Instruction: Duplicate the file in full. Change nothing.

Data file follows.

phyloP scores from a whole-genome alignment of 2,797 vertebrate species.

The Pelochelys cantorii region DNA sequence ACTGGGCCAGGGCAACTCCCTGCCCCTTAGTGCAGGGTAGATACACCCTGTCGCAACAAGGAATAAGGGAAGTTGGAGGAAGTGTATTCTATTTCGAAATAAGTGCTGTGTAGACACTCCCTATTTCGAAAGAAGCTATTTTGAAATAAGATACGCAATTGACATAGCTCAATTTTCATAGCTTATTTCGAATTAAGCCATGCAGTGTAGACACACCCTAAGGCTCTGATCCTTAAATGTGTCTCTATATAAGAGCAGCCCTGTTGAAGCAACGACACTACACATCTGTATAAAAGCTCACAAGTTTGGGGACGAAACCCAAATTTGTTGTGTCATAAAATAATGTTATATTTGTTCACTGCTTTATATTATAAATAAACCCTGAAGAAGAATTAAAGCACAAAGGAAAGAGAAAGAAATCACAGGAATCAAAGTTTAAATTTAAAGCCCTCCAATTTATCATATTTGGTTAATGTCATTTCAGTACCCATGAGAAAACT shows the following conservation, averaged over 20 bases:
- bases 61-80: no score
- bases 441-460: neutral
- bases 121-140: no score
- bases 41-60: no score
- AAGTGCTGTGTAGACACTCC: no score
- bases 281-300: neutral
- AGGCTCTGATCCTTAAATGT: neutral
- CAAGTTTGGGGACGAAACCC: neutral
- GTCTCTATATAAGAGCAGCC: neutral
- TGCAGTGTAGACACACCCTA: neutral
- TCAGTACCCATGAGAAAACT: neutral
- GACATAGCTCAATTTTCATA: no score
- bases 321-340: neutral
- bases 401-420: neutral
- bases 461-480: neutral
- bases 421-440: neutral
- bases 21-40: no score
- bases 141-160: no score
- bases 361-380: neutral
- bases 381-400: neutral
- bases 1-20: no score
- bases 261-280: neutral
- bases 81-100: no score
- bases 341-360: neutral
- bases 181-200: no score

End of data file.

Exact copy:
phyloP scores from a whole-genome alignment of 2,797 vertebrate species.

The Pelochelys cantorii region DNA sequence ACTGGGCCAGGGCAACTCCCTGCCCCTTAGTGCAGGGTAGATACACCCTGTCGCAACAAGGAATAAGGGAAGTTGGAGGAAGTGTATTCTATTTCGAAATAAGTGCTGTGTAGACACTCCCTATTTCGAAAGAAGCTATTTTGAAATAAGATACGCAATTGACATAGCTCAATTTTCATAGCTTATTTCGAATTAAGCCATGCAGTGTAGACACACCCTAAGGCTCTGATCCTTAAATGTGTCTCTATATAAGAGCAGCCCTGTTGAAGCAACGACACTACACATCTGTATAAAAGCTCACAAGTTTGGGGACGAAACCCAAATTTGTTGTGTCATAAAATAATGTTATATTTGTTCACTGCTTTATATTATAAATAAACCCTGAAGAAGAATTAAAGCACAAAGGAAAGAGAAAGAAATCACAGGAATCAAAGTTTAAATTTAAAGCCCTCCAATTTATCATATTTGGTTAATGTCATTTCAGTACCCATGAGAAAACT shows the following conservation, averaged over 20 bases:
- bases 61-80: no score
- bases 441-460: neutral
- bases 121-140: no score
- bases 41-60: no score
- AAGTGCTGTGTAGACACTCC: no score
- bases 281-300: neutral
- AGGCTCTGATCCTTAAATGT: neutral
- CAAGTTTGGGGACGAAACCC: neutral
- GTCTCTATATAAGAGCAGCC: neutral
- TGCAGTGTAGACACACCCTA: neutral
- TCAGTACCCATGAGAAAACT: neutral
- GACATAGCTCAATTTTCATA: no score
- bases 321-340: neutral
- bases 401-420: neutral
- bases 461-480: neutral
- bases 421-440: neutral
- bases 21-40: no score
- bases 141-160: no score
- bases 361-380: neutral
- bases 381-400: neutral
- bases 1-20: no score
- bases 261-280: neutral
- bases 81-100: no score
- bases 341-360: neutral
- bases 181-200: no score